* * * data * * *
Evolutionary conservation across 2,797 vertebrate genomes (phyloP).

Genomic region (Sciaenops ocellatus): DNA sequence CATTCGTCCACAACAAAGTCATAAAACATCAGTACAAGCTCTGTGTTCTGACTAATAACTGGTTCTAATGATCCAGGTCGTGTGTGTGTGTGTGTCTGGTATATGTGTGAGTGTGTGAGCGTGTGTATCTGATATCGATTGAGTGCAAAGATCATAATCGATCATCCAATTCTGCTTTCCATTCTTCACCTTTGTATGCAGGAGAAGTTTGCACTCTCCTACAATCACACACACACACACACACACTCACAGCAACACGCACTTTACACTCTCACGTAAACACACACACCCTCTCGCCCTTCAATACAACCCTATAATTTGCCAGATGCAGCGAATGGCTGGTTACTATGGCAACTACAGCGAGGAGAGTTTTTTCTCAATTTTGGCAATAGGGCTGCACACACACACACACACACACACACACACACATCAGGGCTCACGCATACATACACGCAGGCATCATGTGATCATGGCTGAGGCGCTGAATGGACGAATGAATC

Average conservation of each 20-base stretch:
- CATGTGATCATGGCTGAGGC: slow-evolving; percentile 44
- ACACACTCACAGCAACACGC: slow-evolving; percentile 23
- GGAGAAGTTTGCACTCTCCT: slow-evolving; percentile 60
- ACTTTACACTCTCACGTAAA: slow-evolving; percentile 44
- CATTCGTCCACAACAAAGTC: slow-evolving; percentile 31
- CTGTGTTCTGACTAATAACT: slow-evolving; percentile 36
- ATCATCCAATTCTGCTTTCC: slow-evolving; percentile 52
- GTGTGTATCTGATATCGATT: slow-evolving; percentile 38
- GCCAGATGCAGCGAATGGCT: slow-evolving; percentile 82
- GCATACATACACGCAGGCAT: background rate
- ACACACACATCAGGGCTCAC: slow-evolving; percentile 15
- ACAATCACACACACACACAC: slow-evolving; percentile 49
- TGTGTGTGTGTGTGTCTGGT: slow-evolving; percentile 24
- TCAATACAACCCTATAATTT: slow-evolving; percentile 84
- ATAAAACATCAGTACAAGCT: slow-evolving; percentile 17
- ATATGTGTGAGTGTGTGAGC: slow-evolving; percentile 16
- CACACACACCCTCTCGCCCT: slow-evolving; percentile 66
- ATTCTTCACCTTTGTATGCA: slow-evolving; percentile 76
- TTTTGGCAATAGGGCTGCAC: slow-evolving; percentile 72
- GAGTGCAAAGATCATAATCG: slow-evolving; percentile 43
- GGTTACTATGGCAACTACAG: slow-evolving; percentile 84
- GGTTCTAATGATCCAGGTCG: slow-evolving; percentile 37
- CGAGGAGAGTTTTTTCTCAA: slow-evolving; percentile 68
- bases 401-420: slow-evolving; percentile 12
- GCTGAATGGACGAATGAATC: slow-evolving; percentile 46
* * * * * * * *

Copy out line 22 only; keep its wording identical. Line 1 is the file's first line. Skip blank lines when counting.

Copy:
- TTTTGGCAATAGGGCTGCAC: slow-evolving; percentile 72